Amen Charlie was Carl McIntire's radio sidekick when I frequently tuned in to the program during the 1960s and '70s. Charlie was a man of very few words. His main role was to provide a brief change of pace in the midst of his boss's monologues. McIntire would go on for a few minutes on a favorite topic, and then he would pause and ask, "Isn't that right, Charlie?" And Amen Charlie would reply, "Amen. You're right, Dr. McIntire!"

I was never inclined to second Charlie's endorsements. I listened to the program mainly to keep up on the latest conspiracy theories. Prominent among these theories was McIntire's insistence that ecumenical leaders—in both the National and World Council of Churches—were giving aid and comfort to the enemy when they warmly embraced visitors from the Soviet Bloc's Orthodox churches. "These are agents of the Communist government, folks!" he would insist.

I did not take this kind of thing very seriously. Like the ecumenical leaders McIntire was criticizing, I dismissed his accusations as fanatical rantings.

We have learned a lot about Soviet Communism since those days. Things were much worse than many of us wanted to admit at the time. We also know now that many of those Russian Orthodox leaders were indeed conscious agents of their Marxist government.

On this subject at least, Carl McIntire was issuing some legitimate warnings. To my knowledge, no one in the world of ecumenical Protestantism ever apologized to McIntire for the cavalier manner in which they dismissed his charges. I, for one, believe we owed him an apology. On this particular subject, I do want to add my "Amen" to Charlie's endorsement: You were right, Dr. McIntire!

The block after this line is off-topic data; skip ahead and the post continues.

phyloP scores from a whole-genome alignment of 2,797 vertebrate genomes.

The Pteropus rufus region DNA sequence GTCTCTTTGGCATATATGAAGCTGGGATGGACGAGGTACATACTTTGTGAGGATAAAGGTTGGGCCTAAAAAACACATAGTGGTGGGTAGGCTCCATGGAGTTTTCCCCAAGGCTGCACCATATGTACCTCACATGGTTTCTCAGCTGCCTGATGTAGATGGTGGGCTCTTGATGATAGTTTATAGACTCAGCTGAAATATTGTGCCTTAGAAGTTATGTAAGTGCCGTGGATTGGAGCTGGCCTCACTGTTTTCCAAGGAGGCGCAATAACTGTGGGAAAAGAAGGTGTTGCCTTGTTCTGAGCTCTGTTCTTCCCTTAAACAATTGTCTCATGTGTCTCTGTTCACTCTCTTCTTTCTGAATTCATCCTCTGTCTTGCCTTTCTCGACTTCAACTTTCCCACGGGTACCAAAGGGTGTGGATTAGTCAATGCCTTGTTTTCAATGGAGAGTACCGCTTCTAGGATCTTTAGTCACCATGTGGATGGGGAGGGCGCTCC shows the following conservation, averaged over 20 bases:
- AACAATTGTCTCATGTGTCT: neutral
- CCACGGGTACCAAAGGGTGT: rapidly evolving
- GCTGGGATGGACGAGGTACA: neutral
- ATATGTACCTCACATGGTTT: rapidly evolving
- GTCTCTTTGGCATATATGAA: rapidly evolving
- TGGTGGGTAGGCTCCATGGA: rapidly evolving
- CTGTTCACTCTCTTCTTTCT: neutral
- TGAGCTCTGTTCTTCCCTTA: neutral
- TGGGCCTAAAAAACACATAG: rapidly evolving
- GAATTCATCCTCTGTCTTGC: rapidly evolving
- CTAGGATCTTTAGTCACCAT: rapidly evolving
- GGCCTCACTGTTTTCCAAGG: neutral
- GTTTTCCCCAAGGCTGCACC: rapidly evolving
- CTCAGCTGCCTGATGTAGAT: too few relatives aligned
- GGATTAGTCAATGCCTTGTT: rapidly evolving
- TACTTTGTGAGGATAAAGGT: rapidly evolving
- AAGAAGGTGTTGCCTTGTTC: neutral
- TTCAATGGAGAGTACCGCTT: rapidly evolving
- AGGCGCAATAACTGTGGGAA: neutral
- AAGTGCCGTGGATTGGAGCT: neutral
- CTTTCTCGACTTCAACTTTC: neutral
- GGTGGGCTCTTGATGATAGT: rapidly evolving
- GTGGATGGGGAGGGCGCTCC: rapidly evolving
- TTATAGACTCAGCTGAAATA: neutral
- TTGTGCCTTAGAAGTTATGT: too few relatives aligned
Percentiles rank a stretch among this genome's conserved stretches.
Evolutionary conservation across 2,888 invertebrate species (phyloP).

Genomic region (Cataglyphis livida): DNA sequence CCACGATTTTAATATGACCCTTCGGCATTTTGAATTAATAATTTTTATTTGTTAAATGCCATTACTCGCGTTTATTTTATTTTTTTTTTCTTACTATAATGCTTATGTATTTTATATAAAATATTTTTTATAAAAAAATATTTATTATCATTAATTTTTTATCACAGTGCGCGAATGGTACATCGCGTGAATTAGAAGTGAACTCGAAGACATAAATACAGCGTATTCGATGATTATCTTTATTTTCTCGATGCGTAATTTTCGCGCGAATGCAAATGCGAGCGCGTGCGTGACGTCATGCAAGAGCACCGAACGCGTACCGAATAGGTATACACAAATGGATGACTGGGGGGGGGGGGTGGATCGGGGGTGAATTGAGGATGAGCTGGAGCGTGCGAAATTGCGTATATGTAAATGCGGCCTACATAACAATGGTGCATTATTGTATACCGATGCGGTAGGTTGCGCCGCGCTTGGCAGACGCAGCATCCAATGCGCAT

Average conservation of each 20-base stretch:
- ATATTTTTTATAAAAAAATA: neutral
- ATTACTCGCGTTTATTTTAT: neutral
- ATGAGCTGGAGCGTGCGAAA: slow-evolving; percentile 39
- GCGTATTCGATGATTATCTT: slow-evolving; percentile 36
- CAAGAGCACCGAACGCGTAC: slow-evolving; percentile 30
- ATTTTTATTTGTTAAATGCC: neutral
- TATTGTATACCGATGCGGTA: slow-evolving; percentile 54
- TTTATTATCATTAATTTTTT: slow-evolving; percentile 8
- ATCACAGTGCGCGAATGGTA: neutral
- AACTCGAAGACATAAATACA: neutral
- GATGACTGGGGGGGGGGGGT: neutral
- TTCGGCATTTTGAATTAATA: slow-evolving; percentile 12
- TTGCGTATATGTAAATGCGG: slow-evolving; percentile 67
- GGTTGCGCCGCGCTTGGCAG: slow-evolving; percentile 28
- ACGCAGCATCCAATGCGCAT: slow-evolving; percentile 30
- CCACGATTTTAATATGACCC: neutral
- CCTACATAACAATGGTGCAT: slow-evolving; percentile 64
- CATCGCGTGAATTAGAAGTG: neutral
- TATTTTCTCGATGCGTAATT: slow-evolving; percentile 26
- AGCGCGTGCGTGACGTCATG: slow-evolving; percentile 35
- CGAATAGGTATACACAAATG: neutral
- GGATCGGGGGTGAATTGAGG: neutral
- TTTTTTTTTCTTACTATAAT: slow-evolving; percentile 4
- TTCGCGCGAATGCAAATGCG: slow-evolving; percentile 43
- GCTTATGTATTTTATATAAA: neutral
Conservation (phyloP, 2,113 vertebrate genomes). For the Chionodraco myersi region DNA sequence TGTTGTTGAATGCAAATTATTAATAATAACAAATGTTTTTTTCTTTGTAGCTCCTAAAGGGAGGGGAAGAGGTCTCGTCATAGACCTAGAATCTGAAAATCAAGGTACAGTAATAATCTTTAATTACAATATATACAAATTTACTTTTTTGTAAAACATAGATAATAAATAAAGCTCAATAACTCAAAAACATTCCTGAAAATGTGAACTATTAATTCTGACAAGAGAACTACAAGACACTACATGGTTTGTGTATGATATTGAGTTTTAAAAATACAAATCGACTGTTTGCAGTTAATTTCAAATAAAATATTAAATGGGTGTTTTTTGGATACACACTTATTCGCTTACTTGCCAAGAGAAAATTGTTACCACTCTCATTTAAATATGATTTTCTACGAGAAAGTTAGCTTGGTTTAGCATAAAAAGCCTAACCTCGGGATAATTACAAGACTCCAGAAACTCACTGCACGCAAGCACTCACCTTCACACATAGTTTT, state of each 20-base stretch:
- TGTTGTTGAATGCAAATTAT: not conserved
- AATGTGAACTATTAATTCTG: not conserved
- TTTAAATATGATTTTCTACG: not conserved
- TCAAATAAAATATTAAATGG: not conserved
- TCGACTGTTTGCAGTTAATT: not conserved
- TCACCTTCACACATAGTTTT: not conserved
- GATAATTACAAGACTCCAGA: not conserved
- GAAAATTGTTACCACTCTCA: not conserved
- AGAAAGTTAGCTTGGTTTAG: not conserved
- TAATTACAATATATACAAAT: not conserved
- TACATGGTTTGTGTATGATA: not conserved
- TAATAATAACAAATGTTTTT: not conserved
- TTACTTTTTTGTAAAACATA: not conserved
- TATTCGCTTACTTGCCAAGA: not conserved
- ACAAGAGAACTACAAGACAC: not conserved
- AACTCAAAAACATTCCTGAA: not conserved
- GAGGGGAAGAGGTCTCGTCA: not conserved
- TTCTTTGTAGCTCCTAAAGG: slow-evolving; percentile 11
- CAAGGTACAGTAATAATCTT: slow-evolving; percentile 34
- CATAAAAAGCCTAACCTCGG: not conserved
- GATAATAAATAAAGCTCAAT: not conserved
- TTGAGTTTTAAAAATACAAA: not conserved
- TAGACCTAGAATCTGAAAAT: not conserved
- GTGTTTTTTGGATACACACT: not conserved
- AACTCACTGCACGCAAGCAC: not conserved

Related Elsewhere

Also appearing on our site today include:

Fundamentalist With FlairCantankerous Carl McIntire protested against nearly every major expression of 20th-century Christianity and always with a flourish.

In his Encyclopedia of Evangelicalism, Randall Balmer calls McIntire "the P.T. Barnum of American fundamentalism," a constant and colorful crusader against communism, ecumenism, and liberal theology—which he often saw as going hand-in-hand-in-hand.

Hear Carl McIntire sermons at Other resources and writings are available at the PCA Historical Center.

Obituaries for Carl McIntire include:

Fundamentalist radio evangelistThe Miami Herald (March 24, 2002)
Carl McIntire, 95, Evangelist and Patriot, DiesThe New York Times (March 22, 2002)
Carl McIntire, 95, firebrand pastorThe Philadelphia Inquirer (March 22, 2002)

Previous Christianity Today article about Carl McIntire include:

Weblog: Carl McIntire, 'P.T. Barnum of Fundamentalism,' Dies at 95During the fundamentalist-evangelical split of the post-World War II era, Carl McIntire wore the label proudly. (March 25, 2002)
McIntire at Center of New FeudAfter refusing a retirement request, 92-year-old Carl McIntire leaves the Bible Presbyterian Church and holds Sunday services at his home. (March 9, 1999)

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